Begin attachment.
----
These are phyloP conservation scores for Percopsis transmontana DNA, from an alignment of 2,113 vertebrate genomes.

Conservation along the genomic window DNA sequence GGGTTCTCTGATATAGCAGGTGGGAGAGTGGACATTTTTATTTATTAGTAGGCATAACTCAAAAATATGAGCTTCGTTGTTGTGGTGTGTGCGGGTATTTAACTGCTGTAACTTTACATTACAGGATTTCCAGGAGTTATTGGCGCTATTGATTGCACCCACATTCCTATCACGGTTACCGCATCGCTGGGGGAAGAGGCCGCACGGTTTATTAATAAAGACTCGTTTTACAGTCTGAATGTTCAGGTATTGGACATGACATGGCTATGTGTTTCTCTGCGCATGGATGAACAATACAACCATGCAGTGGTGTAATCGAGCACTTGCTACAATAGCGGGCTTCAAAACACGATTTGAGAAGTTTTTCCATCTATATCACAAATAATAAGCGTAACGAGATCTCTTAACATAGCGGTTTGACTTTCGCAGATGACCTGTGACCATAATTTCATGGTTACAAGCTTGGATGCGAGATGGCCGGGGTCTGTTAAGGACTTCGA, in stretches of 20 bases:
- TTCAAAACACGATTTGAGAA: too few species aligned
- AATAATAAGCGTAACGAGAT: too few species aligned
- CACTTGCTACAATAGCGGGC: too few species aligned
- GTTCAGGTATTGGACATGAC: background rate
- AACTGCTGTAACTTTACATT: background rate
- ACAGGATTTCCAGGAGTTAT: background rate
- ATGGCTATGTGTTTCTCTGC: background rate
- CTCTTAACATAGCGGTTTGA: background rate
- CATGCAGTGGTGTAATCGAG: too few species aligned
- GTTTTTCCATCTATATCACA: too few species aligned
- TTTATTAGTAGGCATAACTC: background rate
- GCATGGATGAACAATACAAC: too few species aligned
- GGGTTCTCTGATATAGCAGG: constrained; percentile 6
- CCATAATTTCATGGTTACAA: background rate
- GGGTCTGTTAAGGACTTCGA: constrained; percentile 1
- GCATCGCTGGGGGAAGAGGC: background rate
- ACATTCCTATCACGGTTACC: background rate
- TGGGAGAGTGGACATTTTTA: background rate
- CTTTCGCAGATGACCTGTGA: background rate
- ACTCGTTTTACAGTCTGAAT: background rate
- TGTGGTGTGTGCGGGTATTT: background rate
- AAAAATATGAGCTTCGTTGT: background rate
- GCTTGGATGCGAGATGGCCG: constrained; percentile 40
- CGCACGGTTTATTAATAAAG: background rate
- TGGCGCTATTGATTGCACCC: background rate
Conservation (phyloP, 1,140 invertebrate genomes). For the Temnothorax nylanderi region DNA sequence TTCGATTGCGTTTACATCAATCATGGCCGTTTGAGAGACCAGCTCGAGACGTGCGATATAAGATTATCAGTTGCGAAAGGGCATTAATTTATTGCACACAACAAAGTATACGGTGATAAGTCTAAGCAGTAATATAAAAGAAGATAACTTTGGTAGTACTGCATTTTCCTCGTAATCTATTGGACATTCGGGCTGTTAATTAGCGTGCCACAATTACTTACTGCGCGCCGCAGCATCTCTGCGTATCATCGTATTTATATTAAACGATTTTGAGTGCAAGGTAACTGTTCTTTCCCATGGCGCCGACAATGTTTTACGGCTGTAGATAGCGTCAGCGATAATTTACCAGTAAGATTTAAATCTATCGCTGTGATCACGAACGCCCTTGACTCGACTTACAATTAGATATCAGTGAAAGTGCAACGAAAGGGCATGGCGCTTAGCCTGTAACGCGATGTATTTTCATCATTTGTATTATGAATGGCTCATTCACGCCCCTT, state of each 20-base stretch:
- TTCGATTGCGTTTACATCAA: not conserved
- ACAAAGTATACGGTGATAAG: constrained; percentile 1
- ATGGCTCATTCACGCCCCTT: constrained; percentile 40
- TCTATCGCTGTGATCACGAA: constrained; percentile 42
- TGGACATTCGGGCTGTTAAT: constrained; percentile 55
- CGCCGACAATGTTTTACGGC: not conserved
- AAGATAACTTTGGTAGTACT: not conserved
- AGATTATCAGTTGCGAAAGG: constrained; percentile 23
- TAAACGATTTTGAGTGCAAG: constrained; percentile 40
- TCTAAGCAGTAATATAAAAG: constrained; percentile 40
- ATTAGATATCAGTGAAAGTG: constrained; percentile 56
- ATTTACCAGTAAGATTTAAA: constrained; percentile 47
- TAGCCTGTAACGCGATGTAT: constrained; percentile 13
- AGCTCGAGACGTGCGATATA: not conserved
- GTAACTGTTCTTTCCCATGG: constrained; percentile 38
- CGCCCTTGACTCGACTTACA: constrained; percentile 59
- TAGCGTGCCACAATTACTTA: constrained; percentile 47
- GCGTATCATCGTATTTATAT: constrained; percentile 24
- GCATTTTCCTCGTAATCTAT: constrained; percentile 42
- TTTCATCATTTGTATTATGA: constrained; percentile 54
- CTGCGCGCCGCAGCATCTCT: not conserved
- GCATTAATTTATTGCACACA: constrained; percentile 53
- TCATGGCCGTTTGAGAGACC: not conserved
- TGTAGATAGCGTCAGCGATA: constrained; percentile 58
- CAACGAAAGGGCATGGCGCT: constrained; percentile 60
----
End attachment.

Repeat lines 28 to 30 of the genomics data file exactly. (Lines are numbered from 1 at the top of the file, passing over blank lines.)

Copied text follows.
Conservation (phyloP, 1,140 invertebrate genomes). For the Temnothorax nylanderi region DNA sequence TTCGATTGCGTTTACATCAATCATGGCCGTTTGAGAGACCAGCTCGAGACGTGCGATATAAGATTATCAGTTGCGAAAGGGCATTAATTTATTGCACACAACAAAGTATACGGTGATAAGTCTAAGCAGTAATATAAAAGAAGATAACTTTGGTAGTACTGCATTTTCCTCGTAATCTATTGGACATTCGGGCTGTTAATTAGCGTGCCACAATTACTTACTGCGCGCCGCAGCATCTCTGCGTATCATCGTATTTATATTAAACGATTTTGAGTGCAAGGTAACTGTTCTTTCCCATGGCGCCGACAATGTTTTACGGCTGTAGATAGCGTCAGCGATAATTTACCAGTAAGATTTAAATCTATCGCTGTGATCACGAACGCCCTTGACTCGACTTACAATTAGATATCAGTGAAAGTGCAACGAAAGGGCATGGCGCTTAGCCTGTAACGCGATGTATTTTCATCATTTGTATTATGAATGGCTCATTCACGCCCCTT, state of each 20-base stretch:
- TTCGATTGCGTTTACATCAA: not conserved
- ACAAAGTATACGGTGATAAG: constrained; percentile 1